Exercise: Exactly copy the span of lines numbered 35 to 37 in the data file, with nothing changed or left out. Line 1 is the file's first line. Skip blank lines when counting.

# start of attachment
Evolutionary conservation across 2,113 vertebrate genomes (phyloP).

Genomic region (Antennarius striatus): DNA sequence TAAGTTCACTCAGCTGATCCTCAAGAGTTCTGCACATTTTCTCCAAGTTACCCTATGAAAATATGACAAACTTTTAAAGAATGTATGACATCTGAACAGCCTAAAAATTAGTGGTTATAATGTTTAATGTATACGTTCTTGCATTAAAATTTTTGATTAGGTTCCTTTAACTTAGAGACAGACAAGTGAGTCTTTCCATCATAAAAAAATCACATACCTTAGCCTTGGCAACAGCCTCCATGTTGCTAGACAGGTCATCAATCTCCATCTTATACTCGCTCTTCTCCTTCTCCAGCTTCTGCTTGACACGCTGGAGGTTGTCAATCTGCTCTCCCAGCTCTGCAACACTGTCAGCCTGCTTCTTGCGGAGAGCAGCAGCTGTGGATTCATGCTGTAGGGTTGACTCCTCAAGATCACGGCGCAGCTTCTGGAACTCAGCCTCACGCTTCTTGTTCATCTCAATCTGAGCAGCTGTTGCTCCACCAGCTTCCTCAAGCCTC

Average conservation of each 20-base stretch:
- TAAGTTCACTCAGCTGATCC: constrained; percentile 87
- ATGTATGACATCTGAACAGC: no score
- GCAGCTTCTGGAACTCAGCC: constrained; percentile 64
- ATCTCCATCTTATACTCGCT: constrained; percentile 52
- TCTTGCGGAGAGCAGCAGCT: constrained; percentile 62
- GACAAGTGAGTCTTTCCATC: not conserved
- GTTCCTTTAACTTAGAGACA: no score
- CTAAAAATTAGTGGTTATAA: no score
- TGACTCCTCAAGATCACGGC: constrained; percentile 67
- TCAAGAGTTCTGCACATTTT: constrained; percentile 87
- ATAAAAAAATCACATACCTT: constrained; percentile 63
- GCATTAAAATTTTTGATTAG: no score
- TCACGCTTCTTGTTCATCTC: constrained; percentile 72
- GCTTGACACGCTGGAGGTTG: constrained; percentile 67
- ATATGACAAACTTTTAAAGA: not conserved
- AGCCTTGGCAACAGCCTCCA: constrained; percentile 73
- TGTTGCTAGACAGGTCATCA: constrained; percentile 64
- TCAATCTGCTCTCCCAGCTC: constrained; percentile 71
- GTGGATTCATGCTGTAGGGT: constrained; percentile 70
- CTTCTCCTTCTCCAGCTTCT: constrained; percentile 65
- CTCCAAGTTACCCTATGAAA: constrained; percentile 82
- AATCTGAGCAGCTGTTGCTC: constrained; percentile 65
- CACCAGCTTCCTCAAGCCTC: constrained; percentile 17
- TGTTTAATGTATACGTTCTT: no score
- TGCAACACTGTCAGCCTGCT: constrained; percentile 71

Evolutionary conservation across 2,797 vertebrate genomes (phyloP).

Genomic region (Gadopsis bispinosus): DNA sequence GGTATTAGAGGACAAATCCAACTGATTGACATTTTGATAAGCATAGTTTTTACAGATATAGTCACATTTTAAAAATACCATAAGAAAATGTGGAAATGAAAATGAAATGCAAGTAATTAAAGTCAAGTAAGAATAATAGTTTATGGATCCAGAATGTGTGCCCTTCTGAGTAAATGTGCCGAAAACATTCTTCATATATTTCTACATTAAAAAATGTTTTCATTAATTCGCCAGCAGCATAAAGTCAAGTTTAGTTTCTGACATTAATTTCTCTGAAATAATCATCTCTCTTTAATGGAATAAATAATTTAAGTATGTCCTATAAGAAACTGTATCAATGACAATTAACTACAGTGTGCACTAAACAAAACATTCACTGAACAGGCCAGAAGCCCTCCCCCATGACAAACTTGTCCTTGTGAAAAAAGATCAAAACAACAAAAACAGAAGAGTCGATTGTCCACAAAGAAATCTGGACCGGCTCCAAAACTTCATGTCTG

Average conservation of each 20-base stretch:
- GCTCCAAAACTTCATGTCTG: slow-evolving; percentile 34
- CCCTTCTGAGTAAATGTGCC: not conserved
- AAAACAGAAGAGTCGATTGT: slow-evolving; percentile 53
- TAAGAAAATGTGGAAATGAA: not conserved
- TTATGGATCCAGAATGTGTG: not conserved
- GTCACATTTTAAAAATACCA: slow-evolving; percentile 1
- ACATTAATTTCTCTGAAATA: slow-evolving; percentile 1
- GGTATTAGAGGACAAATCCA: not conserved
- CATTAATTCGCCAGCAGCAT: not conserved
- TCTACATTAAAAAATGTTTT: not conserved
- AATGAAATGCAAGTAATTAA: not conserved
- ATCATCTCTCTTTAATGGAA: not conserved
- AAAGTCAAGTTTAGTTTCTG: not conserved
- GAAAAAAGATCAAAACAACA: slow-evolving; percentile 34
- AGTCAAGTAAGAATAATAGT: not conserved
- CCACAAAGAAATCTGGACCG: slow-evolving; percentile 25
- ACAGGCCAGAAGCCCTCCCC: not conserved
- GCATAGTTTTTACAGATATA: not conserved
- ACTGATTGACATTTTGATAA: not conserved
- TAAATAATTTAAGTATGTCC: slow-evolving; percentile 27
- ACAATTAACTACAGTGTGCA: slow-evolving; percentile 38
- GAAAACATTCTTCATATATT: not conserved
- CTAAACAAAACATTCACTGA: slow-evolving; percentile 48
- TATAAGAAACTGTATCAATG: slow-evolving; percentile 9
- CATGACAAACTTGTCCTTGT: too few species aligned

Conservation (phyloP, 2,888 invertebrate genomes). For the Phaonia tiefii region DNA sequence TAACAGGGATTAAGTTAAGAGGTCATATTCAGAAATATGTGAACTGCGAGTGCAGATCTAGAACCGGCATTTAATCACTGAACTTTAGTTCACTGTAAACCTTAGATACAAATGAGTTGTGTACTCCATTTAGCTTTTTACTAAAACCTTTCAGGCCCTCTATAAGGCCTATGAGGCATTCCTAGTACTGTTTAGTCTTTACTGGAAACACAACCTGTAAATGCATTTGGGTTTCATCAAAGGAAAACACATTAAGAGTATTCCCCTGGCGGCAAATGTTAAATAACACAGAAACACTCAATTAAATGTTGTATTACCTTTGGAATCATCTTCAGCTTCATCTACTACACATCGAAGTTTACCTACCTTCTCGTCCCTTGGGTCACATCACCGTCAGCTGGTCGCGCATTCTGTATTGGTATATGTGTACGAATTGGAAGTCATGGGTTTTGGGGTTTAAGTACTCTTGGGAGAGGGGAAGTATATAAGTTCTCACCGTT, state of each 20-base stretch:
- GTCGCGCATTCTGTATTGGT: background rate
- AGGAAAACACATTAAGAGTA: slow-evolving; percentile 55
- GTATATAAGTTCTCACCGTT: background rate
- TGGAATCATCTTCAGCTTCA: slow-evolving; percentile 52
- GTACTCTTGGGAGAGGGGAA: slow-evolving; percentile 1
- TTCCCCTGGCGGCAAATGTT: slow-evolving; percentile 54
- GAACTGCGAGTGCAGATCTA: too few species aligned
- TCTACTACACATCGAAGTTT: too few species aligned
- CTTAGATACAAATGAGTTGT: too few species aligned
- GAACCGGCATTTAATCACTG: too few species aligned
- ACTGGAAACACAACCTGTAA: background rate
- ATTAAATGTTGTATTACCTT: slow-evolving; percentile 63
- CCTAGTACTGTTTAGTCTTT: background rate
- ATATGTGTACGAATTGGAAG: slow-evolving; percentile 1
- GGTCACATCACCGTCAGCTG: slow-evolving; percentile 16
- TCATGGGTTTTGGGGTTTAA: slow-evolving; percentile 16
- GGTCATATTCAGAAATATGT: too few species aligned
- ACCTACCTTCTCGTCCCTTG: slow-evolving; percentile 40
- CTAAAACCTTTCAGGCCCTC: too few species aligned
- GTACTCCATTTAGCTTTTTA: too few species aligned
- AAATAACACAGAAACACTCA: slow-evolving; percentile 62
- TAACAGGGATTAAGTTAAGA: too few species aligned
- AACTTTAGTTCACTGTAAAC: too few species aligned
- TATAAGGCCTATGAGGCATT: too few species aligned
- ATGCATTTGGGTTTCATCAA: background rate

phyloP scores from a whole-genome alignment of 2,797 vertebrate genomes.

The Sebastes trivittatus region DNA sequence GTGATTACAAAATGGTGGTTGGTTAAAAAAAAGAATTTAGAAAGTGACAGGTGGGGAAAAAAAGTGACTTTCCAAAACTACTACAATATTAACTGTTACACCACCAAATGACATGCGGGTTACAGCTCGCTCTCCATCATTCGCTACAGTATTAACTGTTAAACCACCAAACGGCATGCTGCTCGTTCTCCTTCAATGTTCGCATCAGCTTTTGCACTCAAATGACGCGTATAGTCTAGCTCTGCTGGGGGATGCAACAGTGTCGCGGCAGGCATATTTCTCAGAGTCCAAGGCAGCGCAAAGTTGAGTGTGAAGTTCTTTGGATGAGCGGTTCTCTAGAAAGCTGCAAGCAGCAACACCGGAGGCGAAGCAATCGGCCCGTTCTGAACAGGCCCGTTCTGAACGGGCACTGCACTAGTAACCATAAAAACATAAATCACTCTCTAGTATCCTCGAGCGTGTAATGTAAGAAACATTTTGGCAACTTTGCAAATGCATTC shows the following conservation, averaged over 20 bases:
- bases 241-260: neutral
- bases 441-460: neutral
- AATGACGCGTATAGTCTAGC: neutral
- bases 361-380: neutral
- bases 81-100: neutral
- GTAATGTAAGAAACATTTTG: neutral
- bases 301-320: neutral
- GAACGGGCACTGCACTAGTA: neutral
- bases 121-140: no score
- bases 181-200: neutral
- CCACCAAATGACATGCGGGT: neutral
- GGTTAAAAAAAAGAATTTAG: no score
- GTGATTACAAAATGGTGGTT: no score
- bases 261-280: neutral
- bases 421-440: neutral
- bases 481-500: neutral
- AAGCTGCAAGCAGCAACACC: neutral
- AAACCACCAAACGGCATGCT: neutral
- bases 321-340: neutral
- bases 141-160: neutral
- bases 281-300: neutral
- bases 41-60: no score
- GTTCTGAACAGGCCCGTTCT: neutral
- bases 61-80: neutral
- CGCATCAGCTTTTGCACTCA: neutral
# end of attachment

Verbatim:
- TAAGAAAATGTGGAAATGAA: not conserved
- TTATGGATCCAGAATGTGTG: not conserved
- GTCACATTTTAAAAATACCA: slow-evolving; percentile 1